Thanks to Chloe for presenting a fascinating case of a 65 year old man with history of HOCM (w/o obstruction) who presented with acute onset shortness of breath, ultimately thought secondary to flash pulmonary edema from paroxysmal hypertension. We had a great discussion on vasopressors to use in different types of shock. Below is a summary of some of the more common vasopressors, as well as brief information on key considerations in their use. Finally, there is a bit of info on the ESCAPE trial that led to reductions in use of PA catheters in management of cardiogenic shock.

For more information, refer to the UCSF Hospitalist Handbook and the MGH CCU handbook.

Key Pearls

  • Dobutamine is considered a first line pressor in cardiogenic shock b/c it improves contractility and drops SVR (watch out for dropping BPs).
  • HOWEVER, never write for a MAP goal and titration parameters when using dobutamine as patients MAPs will sometimes drop with up titration (this is why we sometimes start this with norepinephrine).
  • The ESCAPE (2005) showed no improved 6 month mortality in patient with decompensated heart failure randomized to management with PA catheter monitoring vs. usual care. See indications for when to us a PA catheter below.

Vasoactive/Inotrope medications

Class Drug Dose Mechanism
Vasopressor Phenylephrine 0-200 mcg/min α-1 agonist
Vasopressin 0.04 units/min V-receptor agonist
Mixed Norepinephrine 1-20 mcg/min α-1, β-1 agonist
Epinephrine 1-20 mcg/min α-1, β-1, β-2 agonist
Dopamine 1-3 mcg/kg/min

2-10 mcg/kg/min

10-20 mcg/kg/min

D agonist

β-1, β-2 agonist

α-1 agonist

Inodilator Dobutamine 2-5 mcg/kg/min β-1 > β-2 agonist
Milrinone 0.375-0.75 mcg/kg/min PDE III inhibitor


Receptor Action
α-1 Vasoconstriction
β-1 Inotropy
β-2 Vasodilation, bronchodilation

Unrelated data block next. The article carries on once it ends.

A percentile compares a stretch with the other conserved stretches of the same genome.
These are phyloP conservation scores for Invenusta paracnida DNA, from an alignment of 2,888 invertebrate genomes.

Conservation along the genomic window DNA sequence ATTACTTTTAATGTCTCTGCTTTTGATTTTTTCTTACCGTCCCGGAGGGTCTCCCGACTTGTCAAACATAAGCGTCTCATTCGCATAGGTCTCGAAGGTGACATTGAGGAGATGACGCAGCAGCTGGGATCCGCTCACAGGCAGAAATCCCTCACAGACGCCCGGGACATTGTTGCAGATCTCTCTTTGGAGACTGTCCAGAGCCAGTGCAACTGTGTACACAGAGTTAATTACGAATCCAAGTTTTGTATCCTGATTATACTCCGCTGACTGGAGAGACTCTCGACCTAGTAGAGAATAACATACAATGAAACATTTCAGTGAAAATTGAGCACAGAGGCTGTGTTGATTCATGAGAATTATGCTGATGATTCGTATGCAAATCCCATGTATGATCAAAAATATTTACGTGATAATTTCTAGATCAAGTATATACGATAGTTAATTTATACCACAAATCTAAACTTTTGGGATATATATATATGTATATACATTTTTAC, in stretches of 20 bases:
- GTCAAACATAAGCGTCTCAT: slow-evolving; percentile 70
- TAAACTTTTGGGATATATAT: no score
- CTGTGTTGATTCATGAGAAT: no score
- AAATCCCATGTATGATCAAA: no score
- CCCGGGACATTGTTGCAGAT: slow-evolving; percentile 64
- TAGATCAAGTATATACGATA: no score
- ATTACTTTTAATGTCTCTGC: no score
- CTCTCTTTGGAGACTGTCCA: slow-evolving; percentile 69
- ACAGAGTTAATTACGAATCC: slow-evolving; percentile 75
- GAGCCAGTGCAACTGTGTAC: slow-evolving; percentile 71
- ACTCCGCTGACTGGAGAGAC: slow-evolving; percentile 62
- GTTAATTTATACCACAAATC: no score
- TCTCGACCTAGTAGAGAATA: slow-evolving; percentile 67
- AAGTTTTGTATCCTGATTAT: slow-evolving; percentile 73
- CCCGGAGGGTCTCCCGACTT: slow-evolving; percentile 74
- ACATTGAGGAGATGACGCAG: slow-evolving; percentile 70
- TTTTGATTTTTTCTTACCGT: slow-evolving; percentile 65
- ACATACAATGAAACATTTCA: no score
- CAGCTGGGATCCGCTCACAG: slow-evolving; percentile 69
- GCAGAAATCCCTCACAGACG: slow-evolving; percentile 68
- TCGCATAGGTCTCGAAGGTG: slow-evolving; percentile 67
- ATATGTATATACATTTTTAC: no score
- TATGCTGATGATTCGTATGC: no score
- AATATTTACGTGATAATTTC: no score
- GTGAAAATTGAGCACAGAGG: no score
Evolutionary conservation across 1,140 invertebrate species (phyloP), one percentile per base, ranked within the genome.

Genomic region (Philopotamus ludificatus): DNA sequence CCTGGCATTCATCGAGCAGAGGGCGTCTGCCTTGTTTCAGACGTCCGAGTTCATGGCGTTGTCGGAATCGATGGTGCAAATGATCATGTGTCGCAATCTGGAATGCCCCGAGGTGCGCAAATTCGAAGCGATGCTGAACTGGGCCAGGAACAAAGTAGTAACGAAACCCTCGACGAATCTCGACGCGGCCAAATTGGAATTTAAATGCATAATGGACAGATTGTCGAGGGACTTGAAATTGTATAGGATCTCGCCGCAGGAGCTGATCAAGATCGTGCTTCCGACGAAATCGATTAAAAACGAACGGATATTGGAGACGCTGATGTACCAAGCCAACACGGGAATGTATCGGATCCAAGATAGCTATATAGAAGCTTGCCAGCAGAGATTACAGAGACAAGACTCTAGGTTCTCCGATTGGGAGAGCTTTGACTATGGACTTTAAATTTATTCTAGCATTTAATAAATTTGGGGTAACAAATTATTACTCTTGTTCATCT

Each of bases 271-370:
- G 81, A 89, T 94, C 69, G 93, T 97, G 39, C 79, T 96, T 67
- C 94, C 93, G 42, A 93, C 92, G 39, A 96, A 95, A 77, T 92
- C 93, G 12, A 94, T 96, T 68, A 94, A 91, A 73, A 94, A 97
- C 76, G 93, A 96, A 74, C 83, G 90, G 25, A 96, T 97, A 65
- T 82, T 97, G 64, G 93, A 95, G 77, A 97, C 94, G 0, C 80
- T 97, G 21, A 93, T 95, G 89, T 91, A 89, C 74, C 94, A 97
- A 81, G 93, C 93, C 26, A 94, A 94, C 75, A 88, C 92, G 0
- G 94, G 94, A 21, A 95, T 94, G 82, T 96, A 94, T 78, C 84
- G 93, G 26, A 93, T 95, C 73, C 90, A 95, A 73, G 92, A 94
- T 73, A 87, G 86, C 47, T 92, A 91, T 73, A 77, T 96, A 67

D Splancnic vasodilation – increases renal blood flow
V Vasoconstriction

Quick info on selected vasoactive agents:

Norepinephrine: 1st line pressor for sepsis, cardiogenic shock, undifferentiated shock.

Vasopressin: Often 2nd line pressor in sepsis. Use caution in patients with coronary or peripheral vascular ischemia. Not affected by acidosis (many other pressors are less effective in this situation)

Phenylephrine: Useful for pure vasodilatory hypotension (e.g. sedation-related hypotension). Generally avoid in cardiac patients as can cause reflex bradycardia with decreased cardiac output. HOWEVER, can be useful in unstable arrhythmias when beta agonism may be undesirable. Also useful in HOCM with dynamic outflow obstruction (‘stents’ open the obstruction) or fixed obstruction in AS as it increases SVR without changing afterload felt by the heart.

Epinephrine: Primary use is in ACLS, though can also be used as 3rd pressor in refractory hypotension. Adverse effects include tachycardia/tacchyarrythmias, peripheral vasoconstriction and end-organ damage

Dobutamine: Increases contractility while reducing SVR. Often decreases blood pressure, therefore should not be thought of as a vasopressor, should also not be titrated to MAP goals. Risk of arrhythmia with higher doses, also risk of myocardial ischemia from increased oxygen demand.